How can we get more women involved in politics across Africa?

June 15, 2021 1045 views 1 comment 3 minutes reading time
How can we get more women involved in politics across Africa?

African women have long been regarded as the pillar of society. 80% of women are subsistence farmers and informal traders, and a significant number are sole providers in their families. However, despite shouldering the social and economic burden, they are still under-represented in the political arena.

While there are more women in charge of portfolios traditionally held by men, former Liberian president Ellen Johnson Sirleaf remains the only woman to have been elected to presidency in Africa. Women who enter politics are often appointed “soft issue” portfolios which include social, children or family affairs. Women are held back from breaking the political glass ceiling by deeply-entrenched patriarchal social, religious and cultural values. Furthermore, there is a prevalence of male-dominated political parties and electoral systems that are slow to transform.  

However, we can’t forget African women who are doing great work in the political arena. There have been admirable progress made with women occupying over 24% of parliamentary and ministerial positions across sub-Saharan Africa. This compares favourably with developed democracies like the USA. Furthermore, Rwanda, Namibia, and South Africa have been trailblazers not only in Africa but across the globe with almost two-thirds of Rwanda’s parliamentary seats and almost half the South African and Namibian legislative positions being occupied by women.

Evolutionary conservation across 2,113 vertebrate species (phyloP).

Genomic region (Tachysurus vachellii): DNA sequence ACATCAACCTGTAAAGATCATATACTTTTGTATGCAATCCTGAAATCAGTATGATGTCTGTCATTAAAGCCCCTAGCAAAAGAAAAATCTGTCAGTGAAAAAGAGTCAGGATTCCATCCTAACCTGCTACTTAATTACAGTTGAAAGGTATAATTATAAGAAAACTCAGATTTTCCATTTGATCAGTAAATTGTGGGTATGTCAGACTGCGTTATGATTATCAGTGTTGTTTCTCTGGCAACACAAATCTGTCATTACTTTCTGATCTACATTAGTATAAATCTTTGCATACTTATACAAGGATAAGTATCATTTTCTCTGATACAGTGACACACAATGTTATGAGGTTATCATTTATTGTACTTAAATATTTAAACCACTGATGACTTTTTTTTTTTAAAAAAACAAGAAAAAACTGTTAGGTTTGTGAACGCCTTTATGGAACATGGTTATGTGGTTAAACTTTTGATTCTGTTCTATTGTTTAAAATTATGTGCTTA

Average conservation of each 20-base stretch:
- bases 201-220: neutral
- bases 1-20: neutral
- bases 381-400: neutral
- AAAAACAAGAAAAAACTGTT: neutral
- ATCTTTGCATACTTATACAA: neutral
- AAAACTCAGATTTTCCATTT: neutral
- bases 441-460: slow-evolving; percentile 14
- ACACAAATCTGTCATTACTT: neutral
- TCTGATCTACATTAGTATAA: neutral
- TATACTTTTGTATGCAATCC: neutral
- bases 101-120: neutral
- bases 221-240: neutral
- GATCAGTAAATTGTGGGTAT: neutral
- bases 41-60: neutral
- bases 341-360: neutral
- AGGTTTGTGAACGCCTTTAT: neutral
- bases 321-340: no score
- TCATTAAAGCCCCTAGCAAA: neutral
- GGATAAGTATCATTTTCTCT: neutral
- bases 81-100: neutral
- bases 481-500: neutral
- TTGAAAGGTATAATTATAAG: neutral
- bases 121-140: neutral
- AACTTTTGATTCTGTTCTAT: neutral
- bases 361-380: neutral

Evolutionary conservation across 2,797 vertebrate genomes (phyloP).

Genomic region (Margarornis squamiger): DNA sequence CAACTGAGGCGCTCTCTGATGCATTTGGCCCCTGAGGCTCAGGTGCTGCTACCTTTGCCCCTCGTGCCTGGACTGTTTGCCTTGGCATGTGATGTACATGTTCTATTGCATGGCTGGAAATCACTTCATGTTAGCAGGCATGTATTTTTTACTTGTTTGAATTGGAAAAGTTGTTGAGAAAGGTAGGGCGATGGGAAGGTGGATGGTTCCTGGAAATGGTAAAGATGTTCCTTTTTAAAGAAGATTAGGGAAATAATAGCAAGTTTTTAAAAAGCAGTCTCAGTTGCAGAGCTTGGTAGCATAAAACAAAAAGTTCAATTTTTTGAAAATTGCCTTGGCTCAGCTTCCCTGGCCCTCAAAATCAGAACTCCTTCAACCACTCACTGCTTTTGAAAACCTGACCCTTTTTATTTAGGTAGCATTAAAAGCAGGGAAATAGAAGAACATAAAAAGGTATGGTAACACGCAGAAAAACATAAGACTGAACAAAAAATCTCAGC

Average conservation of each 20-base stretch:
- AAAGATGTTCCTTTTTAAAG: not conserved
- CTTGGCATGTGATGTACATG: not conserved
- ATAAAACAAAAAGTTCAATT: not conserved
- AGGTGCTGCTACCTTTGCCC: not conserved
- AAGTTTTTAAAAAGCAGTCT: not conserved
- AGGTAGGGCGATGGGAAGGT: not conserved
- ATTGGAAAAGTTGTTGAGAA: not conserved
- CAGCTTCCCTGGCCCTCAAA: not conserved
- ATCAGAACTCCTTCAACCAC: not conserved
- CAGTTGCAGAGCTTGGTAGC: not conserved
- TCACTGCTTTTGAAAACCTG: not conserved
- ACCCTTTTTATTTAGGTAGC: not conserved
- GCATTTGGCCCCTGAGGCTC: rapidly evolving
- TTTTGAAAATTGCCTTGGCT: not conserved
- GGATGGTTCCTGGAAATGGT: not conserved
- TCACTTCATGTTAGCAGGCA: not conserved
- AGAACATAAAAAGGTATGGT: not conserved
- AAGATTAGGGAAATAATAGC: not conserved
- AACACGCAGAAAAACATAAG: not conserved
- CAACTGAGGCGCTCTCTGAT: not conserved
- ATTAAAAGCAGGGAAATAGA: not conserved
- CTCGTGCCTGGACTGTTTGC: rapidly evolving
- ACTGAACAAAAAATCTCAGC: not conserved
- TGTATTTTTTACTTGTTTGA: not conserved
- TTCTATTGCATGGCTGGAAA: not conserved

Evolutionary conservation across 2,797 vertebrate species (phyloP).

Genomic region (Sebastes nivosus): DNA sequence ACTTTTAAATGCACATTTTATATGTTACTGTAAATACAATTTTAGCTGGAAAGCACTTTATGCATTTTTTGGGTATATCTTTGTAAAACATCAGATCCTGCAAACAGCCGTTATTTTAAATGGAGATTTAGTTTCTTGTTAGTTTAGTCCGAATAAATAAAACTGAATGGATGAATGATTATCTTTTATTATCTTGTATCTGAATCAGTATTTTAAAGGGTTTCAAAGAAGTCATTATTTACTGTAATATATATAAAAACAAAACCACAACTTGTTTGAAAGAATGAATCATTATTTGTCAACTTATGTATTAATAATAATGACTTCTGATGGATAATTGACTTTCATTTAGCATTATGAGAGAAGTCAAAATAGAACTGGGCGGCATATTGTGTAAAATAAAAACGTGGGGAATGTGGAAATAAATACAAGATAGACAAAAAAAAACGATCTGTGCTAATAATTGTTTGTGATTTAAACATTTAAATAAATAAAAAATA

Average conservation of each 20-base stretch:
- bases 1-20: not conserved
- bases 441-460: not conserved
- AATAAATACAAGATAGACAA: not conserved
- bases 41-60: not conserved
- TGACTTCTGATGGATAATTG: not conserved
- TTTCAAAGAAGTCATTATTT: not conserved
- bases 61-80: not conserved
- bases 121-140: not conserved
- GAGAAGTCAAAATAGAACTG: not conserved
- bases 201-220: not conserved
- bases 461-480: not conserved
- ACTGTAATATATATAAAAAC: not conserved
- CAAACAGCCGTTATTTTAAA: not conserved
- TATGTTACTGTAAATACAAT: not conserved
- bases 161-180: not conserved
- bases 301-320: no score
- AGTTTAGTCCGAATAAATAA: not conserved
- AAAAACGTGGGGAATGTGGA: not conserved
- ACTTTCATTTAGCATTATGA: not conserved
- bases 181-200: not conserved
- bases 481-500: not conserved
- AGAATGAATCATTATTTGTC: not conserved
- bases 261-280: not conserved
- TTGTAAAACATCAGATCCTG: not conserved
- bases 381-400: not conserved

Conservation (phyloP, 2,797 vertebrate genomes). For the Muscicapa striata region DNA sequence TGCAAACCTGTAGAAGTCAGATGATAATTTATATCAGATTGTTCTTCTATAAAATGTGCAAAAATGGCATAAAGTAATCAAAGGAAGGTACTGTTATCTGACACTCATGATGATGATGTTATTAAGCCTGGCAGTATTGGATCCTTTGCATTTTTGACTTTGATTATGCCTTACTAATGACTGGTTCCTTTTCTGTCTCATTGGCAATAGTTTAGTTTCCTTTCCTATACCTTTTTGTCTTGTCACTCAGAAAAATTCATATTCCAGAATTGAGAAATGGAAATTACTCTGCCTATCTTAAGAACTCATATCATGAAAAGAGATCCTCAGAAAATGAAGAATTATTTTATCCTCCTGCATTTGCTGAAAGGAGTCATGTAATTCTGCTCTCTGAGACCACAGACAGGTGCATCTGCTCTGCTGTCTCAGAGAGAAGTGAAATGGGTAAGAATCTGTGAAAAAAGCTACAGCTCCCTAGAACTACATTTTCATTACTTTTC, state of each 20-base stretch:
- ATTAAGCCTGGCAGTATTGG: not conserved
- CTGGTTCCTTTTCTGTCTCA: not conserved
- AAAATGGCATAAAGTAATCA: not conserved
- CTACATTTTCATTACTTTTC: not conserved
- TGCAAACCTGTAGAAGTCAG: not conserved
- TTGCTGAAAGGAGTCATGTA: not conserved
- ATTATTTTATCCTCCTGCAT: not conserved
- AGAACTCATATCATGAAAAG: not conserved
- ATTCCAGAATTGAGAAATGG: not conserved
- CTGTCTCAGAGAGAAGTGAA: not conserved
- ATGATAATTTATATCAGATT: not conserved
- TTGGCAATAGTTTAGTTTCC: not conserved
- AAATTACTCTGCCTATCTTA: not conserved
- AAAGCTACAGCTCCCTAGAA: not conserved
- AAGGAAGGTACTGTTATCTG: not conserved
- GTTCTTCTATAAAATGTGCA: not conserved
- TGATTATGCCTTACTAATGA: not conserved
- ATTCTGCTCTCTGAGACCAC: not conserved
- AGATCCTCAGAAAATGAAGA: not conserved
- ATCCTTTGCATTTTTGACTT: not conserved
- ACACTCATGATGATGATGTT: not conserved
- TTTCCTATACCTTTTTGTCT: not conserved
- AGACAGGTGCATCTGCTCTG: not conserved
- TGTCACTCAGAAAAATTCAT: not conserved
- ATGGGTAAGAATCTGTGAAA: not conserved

This has been the result of proactive measures that pave the way for women’s participation in politics, such as gender quotas and seats reserved specifically for women. But has the continent done enough to give African women an opportunity to lead?

What do our readers think?

Our reader Mabedia thinks that while African women have been ready, “there are still challenges within systems.”  What more can be done to increase women’s access to leadership?

For an answer to this question, we took Mabedia’s comment to Amina Mohammed, the Deputy Secretary-General of United Nations.

For another perspective we put Mabedia’s question to Ms Nazley Khan Sharif a member of Parliament from the Democratic Alliance party in South Africa.

Would Ibijoke Faborode the Co-founder of ElectHER agree or disagree with Amina Mohammed or Ms Nazley? She gives us her perspective on Mabedia’s question

How can we get more women involved in politics across Africa? Is the responsibility of achieving gender parity entirely on women leaders or should political parties and other policymakers take the initiative? Let us know your thoughts and comments in the form below and we’ll take them to policymakers and experts for their reactions!

Image by UN Woman/Ryan Brown via flickr


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